In this study, the VOLO™ planning performances were assessed with respect to the existing SO algorithm for four different SRS/SBRT typical clinical indications: brain metastasis, spine metastasis, lung and prostate cancer. Optimization algorithms were compared dosimetrically and in terms of delivery efficiency. Furthermore, a blinded clinical evaluation of rival plans was carried out to assess differences in quality of dose distributions.

## 2. Materials and methods

### 2.1 Sequential Optimization (SO) and VOLO™ algorithms employed

SO was based on a multi-objective optimization that was executed sequentially as a series of individual optimization steps. Each step owned a single objective cost function that corresponded to a specific absolute constraint (that must not be violated) or soft constraint (i.e. a clinical goal with a relaxation value, the acceptable violation limit of the clinical goal). The user-defined sequence of steps replaced the definition of weighting factors used to prioritize objectives in conventional approaches. The optimization proceeded sequentially through the optimization steps, to build up the treatment plan one clinical objective at a time.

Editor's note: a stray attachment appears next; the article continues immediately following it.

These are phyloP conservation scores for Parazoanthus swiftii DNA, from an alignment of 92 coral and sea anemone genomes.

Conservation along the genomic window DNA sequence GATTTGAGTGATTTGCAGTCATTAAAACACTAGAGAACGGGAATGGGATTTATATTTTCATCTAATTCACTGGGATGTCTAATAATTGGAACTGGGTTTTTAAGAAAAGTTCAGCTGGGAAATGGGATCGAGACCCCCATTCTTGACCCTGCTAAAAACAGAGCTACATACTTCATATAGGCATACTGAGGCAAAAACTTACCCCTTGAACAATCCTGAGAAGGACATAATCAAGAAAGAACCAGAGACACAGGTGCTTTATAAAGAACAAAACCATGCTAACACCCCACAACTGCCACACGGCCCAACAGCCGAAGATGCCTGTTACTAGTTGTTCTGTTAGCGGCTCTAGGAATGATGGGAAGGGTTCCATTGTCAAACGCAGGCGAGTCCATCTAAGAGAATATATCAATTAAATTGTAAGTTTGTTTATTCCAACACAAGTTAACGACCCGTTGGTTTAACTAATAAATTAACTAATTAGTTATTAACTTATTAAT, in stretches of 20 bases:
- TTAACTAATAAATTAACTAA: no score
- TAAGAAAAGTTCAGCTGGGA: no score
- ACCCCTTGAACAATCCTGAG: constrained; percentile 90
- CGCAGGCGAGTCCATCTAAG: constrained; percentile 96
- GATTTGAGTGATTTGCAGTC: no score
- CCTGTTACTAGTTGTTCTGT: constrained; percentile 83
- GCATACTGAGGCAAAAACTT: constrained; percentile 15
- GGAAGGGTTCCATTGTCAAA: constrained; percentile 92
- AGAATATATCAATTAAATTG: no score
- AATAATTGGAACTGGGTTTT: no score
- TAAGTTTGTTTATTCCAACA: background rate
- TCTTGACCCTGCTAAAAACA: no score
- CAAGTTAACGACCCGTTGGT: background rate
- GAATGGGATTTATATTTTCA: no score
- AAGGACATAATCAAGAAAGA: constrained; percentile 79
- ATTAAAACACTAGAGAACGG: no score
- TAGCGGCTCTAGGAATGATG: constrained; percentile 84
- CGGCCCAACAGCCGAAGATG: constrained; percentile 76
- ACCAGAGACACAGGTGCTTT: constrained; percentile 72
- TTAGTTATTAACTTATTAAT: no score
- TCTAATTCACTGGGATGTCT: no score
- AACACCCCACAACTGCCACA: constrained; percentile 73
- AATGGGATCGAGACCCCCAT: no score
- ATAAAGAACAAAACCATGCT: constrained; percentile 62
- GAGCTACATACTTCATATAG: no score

In this study, the maximum MU per beam or segment, node and plan, respectively, and maximum dose for each volume of interest (VOI) were used as absolute constraints. All other objectives controlling the DVH such as minimum dose for targets and maximum and mean dose for OARs were used as soft constraints. Our current practice for SO-based plans involved the use of shell volumes of various diameter to improve dose conformality, and blocking structures such as eyes, metal dental artefacts, and arms to improve dose calculation and treatment delivery robustness. Dose conformality was controlled by assigning a soft constraint to the shell volumes with the exception of the most inner shell for for which an absolute constraint was set. A typical SO script is reported in Fig. 1 of Supplementary material. At the end of the SO process, both time and beam reduction were performed to achieve a treatment time ideally lower than 60 min. MU threshold for beam reduction was set to six per fraction to neglect any possible small MU linearity issue. The last step involved a fine tuning of the dose distribution reducing 20% and 30% isodoses occurring in regions located apart from the target.